Viking Lady – safe as well as green

12 Nov 2014
Hybrid OSV ‘Viking Lady’

Hybrid OSV ‘Viking Lady’

DNV GL’s Dr Nikolaos Kakalis, head of strategic research and innovation in Greece, has explained that the battery-hybrid powered offshore supply ship ‘Viking Lady’ is likely to lead the way to a significant improvement in the safety and efficiency of high-risk offshore operations.

Dr Kakalis, speaking to the Greek shipping community at the Greener Shipping Summit – Ships of the Future conference in Athens, presented the results of the FellowSHIP III research and development project, undertaken jointly by DNV GL, ship owner Eidesvik Offshore and power systems supplier Wärtsilä, and co-funded by the Research Council of Norway.

The Viking Lady uses a conventional diesel-electric propulsion system, comprising four dual-fuel engines driving five thrusters for propulsion and manoeuvring/DP. In this project, the ship was originally equipped with a fuel cell, and since then a lithium-ion battery with a capacity of 450 kWh was added – enabling the vessel to use hybrid-electric propulsion. The battery is able to cover the intense load variations that can occur in DP and standby operations.

This effectively increases the propulsion system’s available power and redundancy – which the classification society says increases the level of safety in high-risk operations. This means that the gensets can operate with a relatively constant load and in an optimal way – making operations safer as well as more energy-efficient.

Sea trials on the battery hybrid installation showed that a 15% reduction in fuel consumption, 25% reduction in NOx emissions and 30% reduction in GHG emissions can be realised in practice, especially for DP operations. “Considering that the global fleet of offshore supply vessels of relevant sizes is over 4,000, such technologies have the potential to make an impact when it comes to improving sustainability,” Dr Kakalis noted.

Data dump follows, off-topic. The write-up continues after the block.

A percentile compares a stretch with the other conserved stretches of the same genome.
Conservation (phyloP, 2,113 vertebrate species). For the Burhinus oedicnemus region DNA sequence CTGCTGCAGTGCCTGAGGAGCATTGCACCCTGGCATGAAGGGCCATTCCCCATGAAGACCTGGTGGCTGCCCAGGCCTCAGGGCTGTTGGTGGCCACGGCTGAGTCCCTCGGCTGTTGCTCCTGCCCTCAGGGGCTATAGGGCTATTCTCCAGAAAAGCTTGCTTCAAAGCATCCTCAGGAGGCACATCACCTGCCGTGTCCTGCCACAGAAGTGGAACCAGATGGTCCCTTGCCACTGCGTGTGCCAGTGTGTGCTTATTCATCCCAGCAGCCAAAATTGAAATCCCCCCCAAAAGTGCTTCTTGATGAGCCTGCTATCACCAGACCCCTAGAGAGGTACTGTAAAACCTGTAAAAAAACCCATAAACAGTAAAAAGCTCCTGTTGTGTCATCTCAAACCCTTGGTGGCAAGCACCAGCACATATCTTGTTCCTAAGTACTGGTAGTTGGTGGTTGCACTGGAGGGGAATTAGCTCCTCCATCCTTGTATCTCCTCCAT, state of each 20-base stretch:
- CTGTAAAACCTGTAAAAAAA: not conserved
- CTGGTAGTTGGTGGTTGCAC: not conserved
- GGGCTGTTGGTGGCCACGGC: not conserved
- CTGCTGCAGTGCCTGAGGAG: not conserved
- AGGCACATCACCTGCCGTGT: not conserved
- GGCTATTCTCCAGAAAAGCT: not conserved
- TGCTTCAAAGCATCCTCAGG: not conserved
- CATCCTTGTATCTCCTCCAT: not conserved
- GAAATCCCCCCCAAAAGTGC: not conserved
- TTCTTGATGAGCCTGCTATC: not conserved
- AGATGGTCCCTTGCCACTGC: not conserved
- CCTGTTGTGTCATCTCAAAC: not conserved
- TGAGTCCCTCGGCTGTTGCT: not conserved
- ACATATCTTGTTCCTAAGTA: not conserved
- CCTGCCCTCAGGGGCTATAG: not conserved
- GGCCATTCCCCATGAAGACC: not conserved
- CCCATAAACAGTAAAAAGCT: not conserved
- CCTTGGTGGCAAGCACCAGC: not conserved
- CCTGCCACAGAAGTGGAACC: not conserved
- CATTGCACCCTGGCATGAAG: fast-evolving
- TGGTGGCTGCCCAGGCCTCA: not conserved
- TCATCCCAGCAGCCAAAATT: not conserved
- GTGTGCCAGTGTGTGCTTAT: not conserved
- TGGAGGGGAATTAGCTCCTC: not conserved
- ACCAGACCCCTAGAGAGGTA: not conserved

COSSMOS, DNV GL’s in-house computer platform for modelling and simulating complex integrated ship machinery systems, played an important role in FellowSHIP III. COSSMOS provides an early-phase feasibility analysis, estimating the expected benefits in terms of energy efficiency, emissions and economics.

Dr Kakalis explained how advanced simulations and optimisation can direct the implementation of optimal power management strategies to arrive at maximum gains while ensuring the safety and operational capabilities of the vessel. “DNV GL invests 5% of its revenue in research and innovation every year, which is a reciprocal investment to our customers and the industry as a whole, through technology development and better services. In the FellowSHIP series of projects we have invested more than US$2.5 million and we are glad to share such developments that improve safety and sustainability of our industry in practice,” he said.

DNV GL’s research and innovation divisions in Norway and in Greece are working together with shipping companies and manufacturers to realise projects like FellowSHIP. “We went from idea generation through a fusion of innovative scientific approaches to technology development and full-scale testing in a structured and effective way,” said Dr Kakalis.

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